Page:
Vegan Baking Tips
Nondairy Baking — It's Simple!
All in all, there is a wide variety of nondairy milks that do an excellent job as the "milk" component in baked goods. Whenever a recipe calls for milk, feel free to use your favorite nondairy milk—or experiment with new flavors.
Most margarines and butter substitutes have whey, which is a dairy product. At least one has fish oil, and one is made with gelatin (see below).
Fortunately there many vegan choices for margarine or "buttery spreads." All varieties of Earth Balance are vegan. Soy Garden, Willow Run, and Spectrum are also vegan. Most varieties of Smart Balance have whey, but Smart Balance Light is vegan; the same goes for Blue Bonnet and Blue Bonnet Light. You may occasionally find other varieties of Smart Balance that are vegan; note that the formulations may change from time to time. Earth Balance seems to be the favorite, but everyone has different tastes.In the UK, here are the recommendations from Viva!: “Most supermarkets stock at least one suitable own brand margarine or look for Pure’s Dairy Free Soya Spread or Dairy Free Sunflower Spread. Health food shops will also stock a selection of vegan margarines including: Granose’s Vegetable margarine; Suma’s Sunflower Spread, Organic Reduced Fat Sunflower Spread, or their Soya Spread; Biona Organic Vegetable Margarine and Organic Olive Extra Margarine—made with olive oil; Vitaquell Extra Dairy Free or Bio Organic margarine. If you like a block of 'butter-style' margarine for baking, try Rakusen’s Tomor, available from Sainsbury’s, Waitrose and many health food shops.”A popular vegan margarine in Australia is Nuttelex. In New Zealand, Olivani is the most commonly-available vegan margarine.Note: For a number of reasons (e.g., cost, flavor, sustainabiity), you may want to make your own vegan butter. It's easier than you think. See below.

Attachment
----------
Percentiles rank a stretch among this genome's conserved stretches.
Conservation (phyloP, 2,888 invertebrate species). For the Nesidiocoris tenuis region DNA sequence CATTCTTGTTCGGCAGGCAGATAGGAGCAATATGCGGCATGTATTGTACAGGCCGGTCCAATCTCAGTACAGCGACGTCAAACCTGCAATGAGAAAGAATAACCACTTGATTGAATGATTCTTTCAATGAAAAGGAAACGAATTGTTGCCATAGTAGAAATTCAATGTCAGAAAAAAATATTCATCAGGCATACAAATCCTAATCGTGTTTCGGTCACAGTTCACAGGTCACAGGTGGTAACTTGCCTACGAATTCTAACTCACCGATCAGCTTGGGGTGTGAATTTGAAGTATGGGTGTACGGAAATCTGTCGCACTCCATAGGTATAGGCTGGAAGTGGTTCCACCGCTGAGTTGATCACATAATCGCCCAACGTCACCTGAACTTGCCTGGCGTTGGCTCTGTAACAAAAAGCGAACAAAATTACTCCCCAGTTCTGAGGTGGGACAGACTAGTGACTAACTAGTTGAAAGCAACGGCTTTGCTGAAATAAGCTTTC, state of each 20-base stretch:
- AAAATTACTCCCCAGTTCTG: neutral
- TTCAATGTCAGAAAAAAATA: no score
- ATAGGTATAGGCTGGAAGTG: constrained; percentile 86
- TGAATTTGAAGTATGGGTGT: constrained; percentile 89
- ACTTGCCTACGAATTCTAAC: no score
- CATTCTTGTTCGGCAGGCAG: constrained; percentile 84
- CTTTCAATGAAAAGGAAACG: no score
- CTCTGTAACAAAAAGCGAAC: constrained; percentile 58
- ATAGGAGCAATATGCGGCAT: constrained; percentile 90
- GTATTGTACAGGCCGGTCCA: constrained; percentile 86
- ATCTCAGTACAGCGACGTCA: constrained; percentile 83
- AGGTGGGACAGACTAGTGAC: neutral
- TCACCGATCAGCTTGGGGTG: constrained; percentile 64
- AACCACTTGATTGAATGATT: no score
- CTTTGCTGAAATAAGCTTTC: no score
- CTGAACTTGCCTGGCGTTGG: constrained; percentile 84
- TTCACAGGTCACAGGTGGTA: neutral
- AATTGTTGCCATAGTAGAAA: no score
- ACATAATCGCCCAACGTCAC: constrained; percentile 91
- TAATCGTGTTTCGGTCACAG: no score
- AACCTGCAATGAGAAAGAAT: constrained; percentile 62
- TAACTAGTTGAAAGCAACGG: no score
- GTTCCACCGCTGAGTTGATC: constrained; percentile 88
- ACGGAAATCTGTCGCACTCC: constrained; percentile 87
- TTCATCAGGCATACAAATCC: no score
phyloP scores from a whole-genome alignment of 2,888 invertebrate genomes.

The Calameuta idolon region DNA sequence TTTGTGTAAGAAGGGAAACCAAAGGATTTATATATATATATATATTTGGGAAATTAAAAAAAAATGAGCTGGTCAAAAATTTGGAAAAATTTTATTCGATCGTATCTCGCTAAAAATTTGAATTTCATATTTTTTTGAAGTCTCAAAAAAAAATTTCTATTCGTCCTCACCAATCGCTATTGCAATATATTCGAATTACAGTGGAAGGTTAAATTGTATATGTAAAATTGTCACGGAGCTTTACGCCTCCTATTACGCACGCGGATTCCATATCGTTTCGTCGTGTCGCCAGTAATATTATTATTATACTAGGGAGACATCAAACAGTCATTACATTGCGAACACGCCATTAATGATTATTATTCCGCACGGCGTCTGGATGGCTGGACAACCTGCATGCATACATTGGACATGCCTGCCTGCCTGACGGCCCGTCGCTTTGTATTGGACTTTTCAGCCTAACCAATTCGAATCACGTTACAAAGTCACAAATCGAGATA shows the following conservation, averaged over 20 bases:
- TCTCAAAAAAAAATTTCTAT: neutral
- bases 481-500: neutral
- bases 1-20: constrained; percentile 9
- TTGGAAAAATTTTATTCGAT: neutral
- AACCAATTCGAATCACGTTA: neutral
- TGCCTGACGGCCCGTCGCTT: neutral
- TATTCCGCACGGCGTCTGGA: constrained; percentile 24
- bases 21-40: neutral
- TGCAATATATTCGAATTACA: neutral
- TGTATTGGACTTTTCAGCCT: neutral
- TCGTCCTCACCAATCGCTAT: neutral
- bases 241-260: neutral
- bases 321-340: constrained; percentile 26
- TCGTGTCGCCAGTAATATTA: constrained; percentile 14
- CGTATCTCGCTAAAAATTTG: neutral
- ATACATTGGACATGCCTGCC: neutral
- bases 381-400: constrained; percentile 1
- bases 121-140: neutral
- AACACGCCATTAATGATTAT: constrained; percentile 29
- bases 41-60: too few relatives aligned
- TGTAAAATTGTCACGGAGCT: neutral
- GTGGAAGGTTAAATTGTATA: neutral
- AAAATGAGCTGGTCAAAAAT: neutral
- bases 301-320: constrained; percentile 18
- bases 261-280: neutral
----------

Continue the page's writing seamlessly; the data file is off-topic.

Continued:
- "Non-dairy" whipped toppings usually contain casein (often in the form of sodium caseinate), which comes from cow's milk.
You can, however, buy vegan whipped cream: Soyatoo offers both soy-based and non-soy-based options.You can also make homemade vegan whipped cream with just a few ingredients; recipes, such as this one and this one, are on the web. If you want to get a little more involved, you can make a rich whipped topping from cashews.
- Gelatin is made from animals' skin, bones, and connective tissue. It shows up in some candies, such as jelly beans and candy corn.Gelatin is also in most marshmallows. (Marshmallow creme and similar "gooey" marshmallow products usually contain egg whites.) Sweet & Sara and Dandies are two vegan marshmallow brands; Sweet & Sara has quite a few varieties. Ricemellow is a vegan marshmallow creme. For the freshest marshmallows, you can make your own, with the marshmallow kit from Angel Food.
- Honey is basically stolen from bees, who work for months and visit up to two million flowers to make a pound of honey, which they use as food. Easy-to-find alternatives for honey in baking include agave nectar, brown rice syrup, and maple syrup.
- Reminder: Egg Beaters, Better 'N Eggs®, and similar liquid egg "substitutes" are made from eggs. (See the Baking Without Eggs section for vegan egg substitutes.) When in doubt, read the ingredients on the packaging, especially with product lines that have a mix of vegan and non-vegan items. Some products make it easy for you by clearly indicating on the packaging that they are vegan.
Other IssuesAnd Solutions
- If you're looking to buy the most ethically-sourced chocolate, the Food Empowerment Project has a handy and thoroughly-researched guide to vegan chocolate that lets you know how each brand of chocolate is produced.
- If you're trying to avoid palm oil, you can make surprisingly easy and delicious homemade vegan butter (although it does require a food processor). VeganBaking.net has a great article on the whys and hows of making your own vegan butter and shortening. In fact they have recipes for a variety of vegan butters, incuding banana and white chocolate.
- Gelatin is made from animals' skin, bones, and connective tissue. It shows up in some candies, such as jelly beans and candy corn.